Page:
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  • Jeff Hall, Executive Editor/VP-Special Projects, Podiatry Today
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  • April 2008 | Volume 21 - Issue 4
    Guest Clinical Editor: Douglas Richie Jr., DPM
    16,691 reads | 0 comments | 09/03/08
    Injuries to the second metatarsophalangeal joint (MPJ) can be challenging to treat. Our expert panelists discuss predisposing factors to injury and review pertinent biomechanical considerations. They also discuss conservative treatment options, including variations of orthotic therapy and modifications that they have employed in clinical practice. Q: What are the predisposing factors (gender, foot type, activity, etc.) that are associated with injuries to the second MPJ? A: Second MPJ injuries may have a variety of etiological causes, accordi... continue reading
    This is a preoperative view of a weightbearing patient with calcaneal valgus deformity secondary to posterior tendon dysfunction.
    Kwame A. Williams, DPM, and Lawrence A. DiDomenico, DPM, FACFAS
    12,971 reads | 0 comments | 09/03/08
    Using plates and screws for bone fixation is a standard and successful technique. However, any fixation with plates and screws involves some amount of additional trauma and insult to the osseous blood supply of fracture fragments. These disturbances increase the risk of delayed union and infection.1 Indeed, reconstructive and trauma procedures of the foot and ankle present unique challenges for foot and ankle surgeons. As these cases grow in complexity, certain principles prevail in ensuring predictable and successful outcomes. These principles emphasize the protection of ... continue reading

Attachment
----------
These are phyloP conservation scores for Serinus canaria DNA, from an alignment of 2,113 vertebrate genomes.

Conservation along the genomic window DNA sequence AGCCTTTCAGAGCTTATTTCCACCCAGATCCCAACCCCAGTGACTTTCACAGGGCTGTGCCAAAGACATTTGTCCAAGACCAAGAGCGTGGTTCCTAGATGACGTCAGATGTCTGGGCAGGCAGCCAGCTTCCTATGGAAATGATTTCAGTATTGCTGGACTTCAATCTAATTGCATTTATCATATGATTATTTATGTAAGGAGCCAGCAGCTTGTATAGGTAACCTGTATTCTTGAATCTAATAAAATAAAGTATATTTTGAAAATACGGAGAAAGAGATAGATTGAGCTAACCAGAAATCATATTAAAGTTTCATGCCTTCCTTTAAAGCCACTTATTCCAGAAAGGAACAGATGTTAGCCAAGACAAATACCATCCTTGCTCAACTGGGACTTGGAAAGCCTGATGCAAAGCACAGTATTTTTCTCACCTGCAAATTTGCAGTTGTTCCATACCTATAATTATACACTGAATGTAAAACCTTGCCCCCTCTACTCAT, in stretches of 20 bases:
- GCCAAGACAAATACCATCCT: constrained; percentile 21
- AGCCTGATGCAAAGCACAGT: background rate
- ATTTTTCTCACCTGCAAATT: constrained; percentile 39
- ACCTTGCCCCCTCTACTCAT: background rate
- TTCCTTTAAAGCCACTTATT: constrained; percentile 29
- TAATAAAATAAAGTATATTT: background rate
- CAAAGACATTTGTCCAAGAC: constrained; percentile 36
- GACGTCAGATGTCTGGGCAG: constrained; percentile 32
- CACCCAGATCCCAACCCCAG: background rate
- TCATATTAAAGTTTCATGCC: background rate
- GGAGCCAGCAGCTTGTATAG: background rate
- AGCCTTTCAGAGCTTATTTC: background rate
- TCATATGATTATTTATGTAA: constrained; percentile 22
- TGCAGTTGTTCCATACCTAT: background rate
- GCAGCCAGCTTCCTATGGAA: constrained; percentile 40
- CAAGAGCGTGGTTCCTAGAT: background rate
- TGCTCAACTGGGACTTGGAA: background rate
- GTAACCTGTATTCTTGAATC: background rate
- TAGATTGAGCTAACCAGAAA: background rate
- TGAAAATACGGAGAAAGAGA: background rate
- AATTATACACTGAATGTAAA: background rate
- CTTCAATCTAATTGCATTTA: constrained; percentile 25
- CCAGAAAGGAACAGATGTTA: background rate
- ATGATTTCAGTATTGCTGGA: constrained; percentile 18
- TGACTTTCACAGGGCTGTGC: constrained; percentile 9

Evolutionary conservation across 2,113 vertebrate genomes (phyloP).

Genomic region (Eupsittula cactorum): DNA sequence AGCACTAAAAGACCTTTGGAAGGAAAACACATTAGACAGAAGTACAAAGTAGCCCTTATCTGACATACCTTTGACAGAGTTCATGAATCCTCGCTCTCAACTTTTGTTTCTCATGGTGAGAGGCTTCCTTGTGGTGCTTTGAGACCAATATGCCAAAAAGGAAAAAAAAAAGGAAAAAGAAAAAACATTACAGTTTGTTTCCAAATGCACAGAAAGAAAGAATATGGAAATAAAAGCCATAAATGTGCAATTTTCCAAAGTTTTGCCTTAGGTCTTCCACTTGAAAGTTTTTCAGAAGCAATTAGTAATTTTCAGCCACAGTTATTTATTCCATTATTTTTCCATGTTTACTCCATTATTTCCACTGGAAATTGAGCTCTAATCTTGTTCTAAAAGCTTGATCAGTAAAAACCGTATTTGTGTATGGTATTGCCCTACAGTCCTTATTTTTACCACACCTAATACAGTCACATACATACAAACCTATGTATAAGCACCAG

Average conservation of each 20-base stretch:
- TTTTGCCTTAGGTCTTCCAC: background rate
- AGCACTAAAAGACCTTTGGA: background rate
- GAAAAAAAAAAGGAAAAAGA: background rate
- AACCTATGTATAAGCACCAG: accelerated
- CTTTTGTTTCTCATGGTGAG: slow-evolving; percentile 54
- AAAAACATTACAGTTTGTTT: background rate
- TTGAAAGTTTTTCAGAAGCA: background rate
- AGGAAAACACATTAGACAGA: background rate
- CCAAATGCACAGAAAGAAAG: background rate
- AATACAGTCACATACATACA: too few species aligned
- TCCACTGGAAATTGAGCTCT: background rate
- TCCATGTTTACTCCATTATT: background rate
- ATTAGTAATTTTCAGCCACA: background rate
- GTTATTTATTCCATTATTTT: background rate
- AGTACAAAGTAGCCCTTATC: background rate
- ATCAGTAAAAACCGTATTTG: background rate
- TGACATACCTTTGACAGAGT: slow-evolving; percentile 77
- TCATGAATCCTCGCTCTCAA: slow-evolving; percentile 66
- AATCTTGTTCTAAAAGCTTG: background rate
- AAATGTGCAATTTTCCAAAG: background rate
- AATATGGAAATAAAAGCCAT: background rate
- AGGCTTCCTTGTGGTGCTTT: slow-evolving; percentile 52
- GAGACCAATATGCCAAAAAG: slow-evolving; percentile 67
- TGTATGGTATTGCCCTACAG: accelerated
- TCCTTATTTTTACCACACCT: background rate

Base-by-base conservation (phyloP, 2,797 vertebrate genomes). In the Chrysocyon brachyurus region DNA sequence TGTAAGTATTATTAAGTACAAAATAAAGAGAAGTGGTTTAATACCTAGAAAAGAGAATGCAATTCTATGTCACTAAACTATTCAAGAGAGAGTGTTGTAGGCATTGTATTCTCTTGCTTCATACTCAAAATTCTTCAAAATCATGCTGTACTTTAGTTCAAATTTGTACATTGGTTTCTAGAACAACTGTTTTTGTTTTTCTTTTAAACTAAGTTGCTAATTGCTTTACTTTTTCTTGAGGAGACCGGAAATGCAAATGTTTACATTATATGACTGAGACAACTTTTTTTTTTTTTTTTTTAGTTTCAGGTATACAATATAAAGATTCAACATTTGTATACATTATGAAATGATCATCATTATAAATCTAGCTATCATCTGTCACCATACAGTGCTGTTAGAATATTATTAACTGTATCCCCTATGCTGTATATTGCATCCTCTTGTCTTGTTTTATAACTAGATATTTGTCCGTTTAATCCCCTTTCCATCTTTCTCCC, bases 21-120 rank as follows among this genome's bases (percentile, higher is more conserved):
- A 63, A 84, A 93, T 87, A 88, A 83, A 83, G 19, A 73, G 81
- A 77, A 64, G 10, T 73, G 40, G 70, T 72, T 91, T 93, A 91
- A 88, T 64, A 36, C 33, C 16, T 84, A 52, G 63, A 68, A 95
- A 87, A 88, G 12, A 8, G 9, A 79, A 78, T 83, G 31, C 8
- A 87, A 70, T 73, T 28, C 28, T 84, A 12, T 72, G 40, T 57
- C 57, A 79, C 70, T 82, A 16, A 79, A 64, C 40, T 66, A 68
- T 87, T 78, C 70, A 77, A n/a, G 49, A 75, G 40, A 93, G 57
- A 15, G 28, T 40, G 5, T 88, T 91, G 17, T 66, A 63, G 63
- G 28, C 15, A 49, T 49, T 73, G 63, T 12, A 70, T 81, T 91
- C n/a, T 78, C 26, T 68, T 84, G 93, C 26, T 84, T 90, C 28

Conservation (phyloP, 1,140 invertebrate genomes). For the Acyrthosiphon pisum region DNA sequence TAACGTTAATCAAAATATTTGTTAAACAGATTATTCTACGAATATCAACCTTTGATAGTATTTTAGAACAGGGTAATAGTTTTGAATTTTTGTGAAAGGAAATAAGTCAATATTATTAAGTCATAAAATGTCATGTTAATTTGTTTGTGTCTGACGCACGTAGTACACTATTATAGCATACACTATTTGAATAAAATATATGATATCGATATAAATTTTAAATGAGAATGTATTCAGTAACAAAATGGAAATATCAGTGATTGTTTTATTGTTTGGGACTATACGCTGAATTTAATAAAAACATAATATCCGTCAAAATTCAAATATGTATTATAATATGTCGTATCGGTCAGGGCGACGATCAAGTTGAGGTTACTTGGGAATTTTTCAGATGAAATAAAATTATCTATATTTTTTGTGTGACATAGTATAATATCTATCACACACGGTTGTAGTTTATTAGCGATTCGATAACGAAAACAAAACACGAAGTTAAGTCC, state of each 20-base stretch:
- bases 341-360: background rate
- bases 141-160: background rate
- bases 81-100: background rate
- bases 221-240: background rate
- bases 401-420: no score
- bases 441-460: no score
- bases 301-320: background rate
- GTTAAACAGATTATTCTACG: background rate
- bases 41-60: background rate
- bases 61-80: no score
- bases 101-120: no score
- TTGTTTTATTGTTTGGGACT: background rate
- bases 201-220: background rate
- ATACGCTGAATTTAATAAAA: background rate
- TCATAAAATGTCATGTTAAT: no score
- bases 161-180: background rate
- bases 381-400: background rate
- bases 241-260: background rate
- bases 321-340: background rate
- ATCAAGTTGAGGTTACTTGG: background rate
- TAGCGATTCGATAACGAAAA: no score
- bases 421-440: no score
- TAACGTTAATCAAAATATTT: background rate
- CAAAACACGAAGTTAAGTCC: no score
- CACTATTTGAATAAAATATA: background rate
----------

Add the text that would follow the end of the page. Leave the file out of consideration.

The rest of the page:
Russell G. Volpe, DPM
    Russell G. Volpe, DPM and By Richard M. Jay, DPM
    27,714 reads | 0 comments | 09/03/08
    Yes, this author advocates early treatment for moderate to severe metatarsus adductus, and semi-rigid or rigid deformity. He cites problematic compensatory effects from residual deformities and a documented association between metatarsus adductus and hallux abducto valgus deformity. Metatarsus adductus is a transverse plane congenital deformity with adduction of the forefoot at the tarsometatarsal joint. It has a reported incidence of one per 1,000 live births. However, it has been acknowledged that this may reflect only the severe cases and the true incidence may be... continue reading
    Nathan J. Lashley, DPM, and Patrick J. McKee, DPM
    13,841 reads | 1 comments | 09/03/08
    In an article published in the New England Journal of Medicine (NEJM) in 2006, the author gives an account of a 53-year-old female patient who received treatment from a podiatrist for a plantar wart for two years. She underwent electrocoagulation therapy without histological examination. Her lesion grew and she eventually sought the care of the NEJM author, who biopsied the lesion and noticed enlarged inguinal lymph nodes. The biopsy revealed amelanotic melanoma exceeding 6 mm in thickness (Clark’s level IV). Despite excision of the lesion and involved l... continue reading